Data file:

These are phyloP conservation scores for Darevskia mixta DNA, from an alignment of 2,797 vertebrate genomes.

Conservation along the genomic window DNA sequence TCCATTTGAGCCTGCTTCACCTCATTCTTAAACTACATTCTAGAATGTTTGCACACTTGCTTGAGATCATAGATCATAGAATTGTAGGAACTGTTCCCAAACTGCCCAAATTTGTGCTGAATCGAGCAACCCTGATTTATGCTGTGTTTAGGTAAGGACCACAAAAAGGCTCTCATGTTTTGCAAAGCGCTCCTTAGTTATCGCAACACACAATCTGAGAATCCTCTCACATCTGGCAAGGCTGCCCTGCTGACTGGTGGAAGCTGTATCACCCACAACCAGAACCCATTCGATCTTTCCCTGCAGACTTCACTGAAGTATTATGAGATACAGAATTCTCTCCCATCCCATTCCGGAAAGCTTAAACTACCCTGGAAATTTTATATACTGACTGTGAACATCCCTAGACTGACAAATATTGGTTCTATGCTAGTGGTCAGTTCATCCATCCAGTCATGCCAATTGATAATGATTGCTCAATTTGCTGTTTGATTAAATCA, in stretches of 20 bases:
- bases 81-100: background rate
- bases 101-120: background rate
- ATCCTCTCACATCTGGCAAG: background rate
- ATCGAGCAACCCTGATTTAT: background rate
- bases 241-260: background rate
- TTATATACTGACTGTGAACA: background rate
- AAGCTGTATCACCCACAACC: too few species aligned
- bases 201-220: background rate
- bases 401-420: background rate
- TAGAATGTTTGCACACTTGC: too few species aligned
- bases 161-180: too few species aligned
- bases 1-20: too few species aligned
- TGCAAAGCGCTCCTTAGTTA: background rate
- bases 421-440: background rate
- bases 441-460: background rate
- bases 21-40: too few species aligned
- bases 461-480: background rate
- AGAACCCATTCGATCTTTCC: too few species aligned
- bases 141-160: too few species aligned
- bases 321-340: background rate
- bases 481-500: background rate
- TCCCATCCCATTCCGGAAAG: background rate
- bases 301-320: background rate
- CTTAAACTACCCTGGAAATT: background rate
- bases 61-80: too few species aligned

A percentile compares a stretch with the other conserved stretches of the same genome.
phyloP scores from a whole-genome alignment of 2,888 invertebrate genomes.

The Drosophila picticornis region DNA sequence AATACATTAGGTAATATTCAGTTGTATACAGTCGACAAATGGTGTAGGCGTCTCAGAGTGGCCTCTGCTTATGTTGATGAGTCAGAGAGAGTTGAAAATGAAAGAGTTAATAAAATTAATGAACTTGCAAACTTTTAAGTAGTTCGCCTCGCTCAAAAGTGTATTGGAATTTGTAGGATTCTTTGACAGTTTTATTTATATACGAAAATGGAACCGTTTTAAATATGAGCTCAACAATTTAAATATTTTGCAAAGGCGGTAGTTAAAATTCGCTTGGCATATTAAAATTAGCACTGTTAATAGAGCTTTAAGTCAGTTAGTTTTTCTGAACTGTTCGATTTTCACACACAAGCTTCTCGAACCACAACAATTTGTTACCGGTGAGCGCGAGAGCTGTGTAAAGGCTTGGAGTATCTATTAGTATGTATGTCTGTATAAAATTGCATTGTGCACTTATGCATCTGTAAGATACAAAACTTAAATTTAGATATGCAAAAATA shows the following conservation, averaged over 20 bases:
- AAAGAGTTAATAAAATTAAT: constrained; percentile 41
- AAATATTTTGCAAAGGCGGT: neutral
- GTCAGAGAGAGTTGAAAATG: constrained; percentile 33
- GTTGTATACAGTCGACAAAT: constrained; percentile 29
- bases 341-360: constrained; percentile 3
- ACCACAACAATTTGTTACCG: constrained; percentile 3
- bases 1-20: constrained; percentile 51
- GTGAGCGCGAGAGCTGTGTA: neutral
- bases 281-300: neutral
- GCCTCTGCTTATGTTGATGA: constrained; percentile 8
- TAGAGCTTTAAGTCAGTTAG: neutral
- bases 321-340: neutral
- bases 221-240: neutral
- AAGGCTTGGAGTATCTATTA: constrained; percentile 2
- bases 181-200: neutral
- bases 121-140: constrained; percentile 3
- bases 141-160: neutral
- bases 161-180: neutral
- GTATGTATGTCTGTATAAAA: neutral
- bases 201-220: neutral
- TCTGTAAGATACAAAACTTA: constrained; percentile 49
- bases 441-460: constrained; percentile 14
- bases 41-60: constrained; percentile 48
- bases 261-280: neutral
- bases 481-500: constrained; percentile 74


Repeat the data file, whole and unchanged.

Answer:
These are phyloP conservation scores for Darevskia mixta DNA, from an alignment of 2,797 vertebrate genomes.

Conservation along the genomic window DNA sequence TCCATTTGAGCCTGCTTCACCTCATTCTTAAACTACATTCTAGAATGTTTGCACACTTGCTTGAGATCATAGATCATAGAATTGTAGGAACTGTTCCCAAACTGCCCAAATTTGTGCTGAATCGAGCAACCCTGATTTATGCTGTGTTTAGGTAAGGACCACAAAAAGGCTCTCATGTTTTGCAAAGCGCTCCTTAGTTATCGCAACACACAATCTGAGAATCCTCTCACATCTGGCAAGGCTGCCCTGCTGACTGGTGGAAGCTGTATCACCCACAACCAGAACCCATTCGATCTTTCCCTGCAGACTTCACTGAAGTATTATGAGATACAGAATTCTCTCCCATCCCATTCCGGAAAGCTTAAACTACCCTGGAAATTTTATATACTGACTGTGAACATCCCTAGACTGACAAATATTGGTTCTATGCTAGTGGTCAGTTCATCCATCCAGTCATGCCAATTGATAATGATTGCTCAATTTGCTGTTTGATTAAATCA, in stretches of 20 bases:
- bases 81-100: background rate
- bases 101-120: background rate
- ATCCTCTCACATCTGGCAAG: background rate
- ATCGAGCAACCCTGATTTAT: background rate
- bases 241-260: background rate
- TTATATACTGACTGTGAACA: background rate
- AAGCTGTATCACCCACAACC: too few species aligned
- bases 201-220: background rate
- bases 401-420: background rate
- TAGAATGTTTGCACACTTGC: too few species aligned
- bases 161-180: too few species aligned
- bases 1-20: too few species aligned
- TGCAAAGCGCTCCTTAGTTA: background rate
- bases 421-440: background rate
- bases 441-460: background rate
- bases 21-40: too few species aligned
- bases 461-480: background rate
- AGAACCCATTCGATCTTTCC: too few species aligned
- bases 141-160: too few species aligned
- bases 321-340: background rate
- bases 481-500: background rate
- TCCCATCCCATTCCGGAAAG: background rate
- bases 301-320: background rate
- CTTAAACTACCCTGGAAATT: background rate
- bases 61-80: too few species aligned

A percentile compares a stretch with the other conserved stretches of the same genome.
phyloP scores from a whole-genome alignment of 2,888 invertebrate genomes.

The Drosophila picticornis region DNA sequence AATACATTAGGTAATATTCAGTTGTATACAGTCGACAAATGGTGTAGGCGTCTCAGAGTGGCCTCTGCTTATGTTGATGAGTCAGAGAGAGTTGAAAATGAAAGAGTTAATAAAATTAATGAACTTGCAAACTTTTAAGTAGTTCGCCTCGCTCAAAAGTGTATTGGAATTTGTAGGATTCTTTGACAGTTTTATTTATATACGAAAATGGAACCGTTTTAAATATGAGCTCAACAATTTAAATATTTTGCAAAGGCGGTAGTTAAAATTCGCTTGGCATATTAAAATTAGCACTGTTAATAGAGCTTTAAGTCAGTTAGTTTTTCTGAACTGTTCGATTTTCACACACAAGCTTCTCGAACCACAACAATTTGTTACCGGTGAGCGCGAGAGCTGTGTAAAGGCTTGGAGTATCTATTAGTATGTATGTCTGTATAAAATTGCATTGTGCACTTATGCATCTGTAAGATACAAAACTTAAATTTAGATATGCAAAAATA shows the following conservation, averaged over 20 bases:
- AAAGAGTTAATAAAATTAAT: constrained; percentile 41
- AAATATTTTGCAAAGGCGGT: neutral
- GTCAGAGAGAGTTGAAAATG: constrained; percentile 33
- GTTGTATACAGTCGACAAAT: constrained; percentile 29
- bases 341-360: constrained; percentile 3
- ACCACAACAATTTGTTACCG: constrained; percentile 3
- bases 1-20: constrained; percentile 51
- GTGAGCGCGAGAGCTGTGTA: neutral
- bases 281-300: neutral
- GCCTCTGCTTATGTTGATGA: constrained; percentile 8
- TAGAGCTTTAAGTCAGTTAG: neutral
- bases 321-340: neutral
- bases 221-240: neutral
- AAGGCTTGGAGTATCTATTA: constrained; percentile 2
- bases 181-200: neutral
- bases 121-140: constrained; percentile 3
- bases 141-160: neutral
- bases 161-180: neutral
- GTATGTATGTCTGTATAAAA: neutral
- bases 201-220: neutral
- TCTGTAAGATACAAAACTTA: constrained; percentile 49
- bases 441-460: constrained; percentile 14
- bases 41-60: constrained; percentile 48
- bases 261-280: neutral
- bases 481-500: constrained; percentile 74